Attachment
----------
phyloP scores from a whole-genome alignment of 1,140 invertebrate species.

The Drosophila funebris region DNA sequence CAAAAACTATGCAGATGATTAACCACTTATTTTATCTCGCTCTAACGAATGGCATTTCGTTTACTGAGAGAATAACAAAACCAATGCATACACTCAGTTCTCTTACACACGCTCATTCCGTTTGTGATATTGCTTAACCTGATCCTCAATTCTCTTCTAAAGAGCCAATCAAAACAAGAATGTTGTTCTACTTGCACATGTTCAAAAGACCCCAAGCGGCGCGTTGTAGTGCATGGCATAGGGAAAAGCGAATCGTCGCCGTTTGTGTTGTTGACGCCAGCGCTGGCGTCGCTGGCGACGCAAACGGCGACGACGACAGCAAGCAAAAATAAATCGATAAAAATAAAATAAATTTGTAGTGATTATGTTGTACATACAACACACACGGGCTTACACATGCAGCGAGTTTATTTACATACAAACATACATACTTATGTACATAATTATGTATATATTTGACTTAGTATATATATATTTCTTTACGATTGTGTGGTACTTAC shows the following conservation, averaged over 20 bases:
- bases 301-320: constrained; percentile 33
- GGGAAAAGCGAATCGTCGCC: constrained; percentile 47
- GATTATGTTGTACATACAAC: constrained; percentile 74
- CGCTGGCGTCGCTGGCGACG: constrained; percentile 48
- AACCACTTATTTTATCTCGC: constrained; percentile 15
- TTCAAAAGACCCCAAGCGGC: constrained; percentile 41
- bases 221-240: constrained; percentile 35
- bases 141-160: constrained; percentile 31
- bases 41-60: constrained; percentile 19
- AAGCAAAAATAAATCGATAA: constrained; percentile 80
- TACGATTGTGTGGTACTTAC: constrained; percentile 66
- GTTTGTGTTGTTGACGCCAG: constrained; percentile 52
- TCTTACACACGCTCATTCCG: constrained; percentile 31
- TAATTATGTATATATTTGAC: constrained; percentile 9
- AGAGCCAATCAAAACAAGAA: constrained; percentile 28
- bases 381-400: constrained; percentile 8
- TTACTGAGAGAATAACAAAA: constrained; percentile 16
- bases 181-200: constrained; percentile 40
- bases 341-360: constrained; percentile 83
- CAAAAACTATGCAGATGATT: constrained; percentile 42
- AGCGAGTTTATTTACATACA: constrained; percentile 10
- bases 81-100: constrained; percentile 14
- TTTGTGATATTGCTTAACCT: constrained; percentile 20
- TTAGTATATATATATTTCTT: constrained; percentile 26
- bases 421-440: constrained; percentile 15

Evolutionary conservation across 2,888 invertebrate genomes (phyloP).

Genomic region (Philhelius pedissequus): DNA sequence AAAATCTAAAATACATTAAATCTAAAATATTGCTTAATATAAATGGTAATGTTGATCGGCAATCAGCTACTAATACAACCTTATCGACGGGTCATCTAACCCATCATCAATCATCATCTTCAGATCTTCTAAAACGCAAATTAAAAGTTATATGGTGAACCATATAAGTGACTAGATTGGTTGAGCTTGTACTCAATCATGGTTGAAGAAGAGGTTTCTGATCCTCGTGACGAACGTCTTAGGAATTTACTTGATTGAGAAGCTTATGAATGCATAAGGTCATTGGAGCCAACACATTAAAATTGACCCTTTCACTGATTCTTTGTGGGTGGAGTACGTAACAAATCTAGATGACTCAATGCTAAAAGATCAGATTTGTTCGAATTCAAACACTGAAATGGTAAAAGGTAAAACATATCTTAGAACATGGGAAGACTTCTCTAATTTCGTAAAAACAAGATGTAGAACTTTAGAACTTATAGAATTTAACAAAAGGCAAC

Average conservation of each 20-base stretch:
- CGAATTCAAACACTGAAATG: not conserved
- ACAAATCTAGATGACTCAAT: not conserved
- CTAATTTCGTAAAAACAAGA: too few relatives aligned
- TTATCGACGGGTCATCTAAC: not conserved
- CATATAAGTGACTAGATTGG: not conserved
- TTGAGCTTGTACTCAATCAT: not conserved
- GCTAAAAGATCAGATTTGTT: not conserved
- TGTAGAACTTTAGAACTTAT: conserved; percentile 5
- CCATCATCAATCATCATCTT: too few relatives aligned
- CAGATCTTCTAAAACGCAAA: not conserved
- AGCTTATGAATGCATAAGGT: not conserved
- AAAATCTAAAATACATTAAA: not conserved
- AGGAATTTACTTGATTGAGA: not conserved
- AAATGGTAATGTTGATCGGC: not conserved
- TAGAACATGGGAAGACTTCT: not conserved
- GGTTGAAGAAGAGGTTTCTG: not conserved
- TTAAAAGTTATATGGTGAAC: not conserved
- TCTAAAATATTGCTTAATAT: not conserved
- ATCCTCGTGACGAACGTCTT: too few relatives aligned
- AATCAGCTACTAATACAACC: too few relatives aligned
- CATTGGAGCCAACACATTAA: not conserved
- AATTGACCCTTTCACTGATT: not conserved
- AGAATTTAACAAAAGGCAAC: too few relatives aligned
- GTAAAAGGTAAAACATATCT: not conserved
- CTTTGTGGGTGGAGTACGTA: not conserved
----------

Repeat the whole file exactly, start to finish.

phyloP scores from a whole-genome alignment of 1,140 invertebrate species.

The Drosophila funebris region DNA sequence CAAAAACTATGCAGATGATTAACCACTTATTTTATCTCGCTCTAACGAATGGCATTTCGTTTACTGAGAGAATAACAAAACCAATGCATACACTCAGTTCTCTTACACACGCTCATTCCGTTTGTGATATTGCTTAACCTGATCCTCAATTCTCTTCTAAAGAGCCAATCAAAACAAGAATGTTGTTCTACTTGCACATGTTCAAAAGACCCCAAGCGGCGCGTTGTAGTGCATGGCATAGGGAAAAGCGAATCGTCGCCGTTTGTGTTGTTGACGCCAGCGCTGGCGTCGCTGGCGACGCAAACGGCGACGACGACAGCAAGCAAAAATAAATCGATAAAAATAAAATAAATTTGTAGTGATTATGTTGTACATACAACACACACGGGCTTACACATGCAGCGAGTTTATTTACATACAAACATACATACTTATGTACATAATTATGTATATATTTGACTTAGTATATATATATTTCTTTACGATTGTGTGGTACTTAC shows the following conservation, averaged over 20 bases:
- bases 301-320: constrained; percentile 33
- GGGAAAAGCGAATCGTCGCC: constrained; percentile 47
- GATTATGTTGTACATACAAC: constrained; percentile 74
- CGCTGGCGTCGCTGGCGACG: constrained; percentile 48
- AACCACTTATTTTATCTCGC: constrained; percentile 15
- TTCAAAAGACCCCAAGCGGC: constrained; percentile 41
- bases 221-240: constrained; percentile 35
- bases 141-160: constrained; percentile 31
- bases 41-60: constrained; percentile 19
- AAGCAAAAATAAATCGATAA: constrained; percentile 80
- TACGATTGTGTGGTACTTAC: constrained; percentile 66
- GTTTGTGTTGTTGACGCCAG: constrained; percentile 52
- TCTTACACACGCTCATTCCG: constrained; percentile 31
- TAATTATGTATATATTTGAC: constrained; percentile 9
- AGAGCCAATCAAAACAAGAA: constrained; percentile 28
- bases 381-400: constrained; percentile 8
- TTACTGAGAGAATAACAAAA: constrained; percentile 16
- bases 181-200: constrained; percentile 40
- bases 341-360: constrained; percentile 83
- CAAAAACTATGCAGATGATT: constrained; percentile 42
- AGCGAGTTTATTTACATACA: constrained; percentile 10
- bases 81-100: constrained; percentile 14
- TTTGTGATATTGCTTAACCT: constrained; percentile 20
- TTAGTATATATATATTTCTT: constrained; percentile 26
- bases 421-440: constrained; percentile 15

Evolutionary conservation across 2,888 invertebrate genomes (phyloP).

Genomic region (Philhelius pedissequus): DNA sequence AAAATCTAAAATACATTAAATCTAAAATATTGCTTAATATAAATGGTAATGTTGATCGGCAATCAGCTACTAATACAACCTTATCGACGGGTCATCTAACCCATCATCAATCATCATCTTCAGATCTTCTAAAACGCAAATTAAAAGTTATATGGTGAACCATATAAGTGACTAGATTGGTTGAGCTTGTACTCAATCATGGTTGAAGAAGAGGTTTCTGATCCTCGTGACGAACGTCTTAGGAATTTACTTGATTGAGAAGCTTATGAATGCATAAGGTCATTGGAGCCAACACATTAAAATTGACCCTTTCACTGATTCTTTGTGGGTGGAGTACGTAACAAATCTAGATGACTCAATGCTAAAAGATCAGATTTGTTCGAATTCAAACACTGAAATGGTAAAAGGTAAAACATATCTTAGAACATGGGAAGACTTCTCTAATTTCGTAAAAACAAGATGTAGAACTTTAGAACTTATAGAATTTAACAAAAGGCAAC

Average conservation of each 20-base stretch:
- CGAATTCAAACACTGAAATG: not conserved
- ACAAATCTAGATGACTCAAT: not conserved
- CTAATTTCGTAAAAACAAGA: too few relatives aligned
- TTATCGACGGGTCATCTAAC: not conserved
- CATATAAGTGACTAGATTGG: not conserved
- TTGAGCTTGTACTCAATCAT: not conserved
- GCTAAAAGATCAGATTTGTT: not conserved
- TGTAGAACTTTAGAACTTAT: conserved; percentile 5
- CCATCATCAATCATCATCTT: too few relatives aligned
- CAGATCTTCTAAAACGCAAA: not conserved
- AGCTTATGAATGCATAAGGT: not conserved
- AAAATCTAAAATACATTAAA: not conserved
- AGGAATTTACTTGATTGAGA: not conserved
- AAATGGTAATGTTGATCGGC: not conserved
- TAGAACATGGGAAGACTTCT: not conserved
- GGTTGAAGAAGAGGTTTCTG: not conserved
- TTAAAAGTTATATGGTGAAC: not conserved
- TCTAAAATATTGCTTAATAT: not conserved
- ATCCTCGTGACGAACGTCTT: too few relatives aligned
- AATCAGCTACTAATACAACC: too few relatives aligned
- CATTGGAGCCAACACATTAA: not conserved
- AATTGACCCTTTCACTGATT: not conserved
- AGAATTTAACAAAAGGCAAC: too few relatives aligned
- GTAAAAGGTAAAACATATCT: not conserved
- CTTTGTGGGTGGAGTACGTA: not conserved